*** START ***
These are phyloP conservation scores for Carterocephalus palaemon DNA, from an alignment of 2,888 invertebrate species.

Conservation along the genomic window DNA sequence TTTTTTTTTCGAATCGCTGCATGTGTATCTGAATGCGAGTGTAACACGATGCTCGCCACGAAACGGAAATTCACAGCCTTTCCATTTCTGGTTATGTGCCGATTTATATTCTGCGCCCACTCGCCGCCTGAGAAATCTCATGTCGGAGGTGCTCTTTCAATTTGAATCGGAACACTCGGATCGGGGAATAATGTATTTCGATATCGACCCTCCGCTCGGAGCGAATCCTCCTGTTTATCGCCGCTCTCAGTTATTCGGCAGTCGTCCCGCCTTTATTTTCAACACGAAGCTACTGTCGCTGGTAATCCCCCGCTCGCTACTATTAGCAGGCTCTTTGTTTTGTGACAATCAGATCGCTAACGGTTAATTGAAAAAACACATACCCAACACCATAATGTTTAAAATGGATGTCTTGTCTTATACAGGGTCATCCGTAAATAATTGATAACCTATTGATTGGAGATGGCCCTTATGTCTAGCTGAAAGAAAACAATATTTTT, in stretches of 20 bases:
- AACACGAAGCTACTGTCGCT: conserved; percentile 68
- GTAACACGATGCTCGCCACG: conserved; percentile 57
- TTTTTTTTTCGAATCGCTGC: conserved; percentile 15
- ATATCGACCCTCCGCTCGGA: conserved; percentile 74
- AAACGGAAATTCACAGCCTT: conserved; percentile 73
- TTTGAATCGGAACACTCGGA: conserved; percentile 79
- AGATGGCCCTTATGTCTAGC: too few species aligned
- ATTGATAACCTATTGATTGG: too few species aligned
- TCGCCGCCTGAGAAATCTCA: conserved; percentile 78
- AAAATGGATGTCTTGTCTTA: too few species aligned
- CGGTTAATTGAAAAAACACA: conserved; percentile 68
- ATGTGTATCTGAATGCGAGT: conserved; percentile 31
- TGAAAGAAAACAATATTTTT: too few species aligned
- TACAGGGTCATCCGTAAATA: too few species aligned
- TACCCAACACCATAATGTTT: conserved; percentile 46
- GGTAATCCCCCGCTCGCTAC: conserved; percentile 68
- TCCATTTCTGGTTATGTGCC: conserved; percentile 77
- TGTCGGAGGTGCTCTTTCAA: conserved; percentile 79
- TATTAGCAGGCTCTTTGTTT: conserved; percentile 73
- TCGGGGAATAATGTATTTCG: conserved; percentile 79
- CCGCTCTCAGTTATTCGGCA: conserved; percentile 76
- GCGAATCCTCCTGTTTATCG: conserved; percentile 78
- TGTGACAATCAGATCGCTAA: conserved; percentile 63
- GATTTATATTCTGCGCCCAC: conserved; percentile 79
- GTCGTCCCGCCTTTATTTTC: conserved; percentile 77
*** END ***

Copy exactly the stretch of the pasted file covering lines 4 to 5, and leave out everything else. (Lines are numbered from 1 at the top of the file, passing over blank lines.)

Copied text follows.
- GTAACACGATGCTCGCCACG: conserved; percentile 57
- TTTTTTTTTCGAATCGCTGC: conserved; percentile 15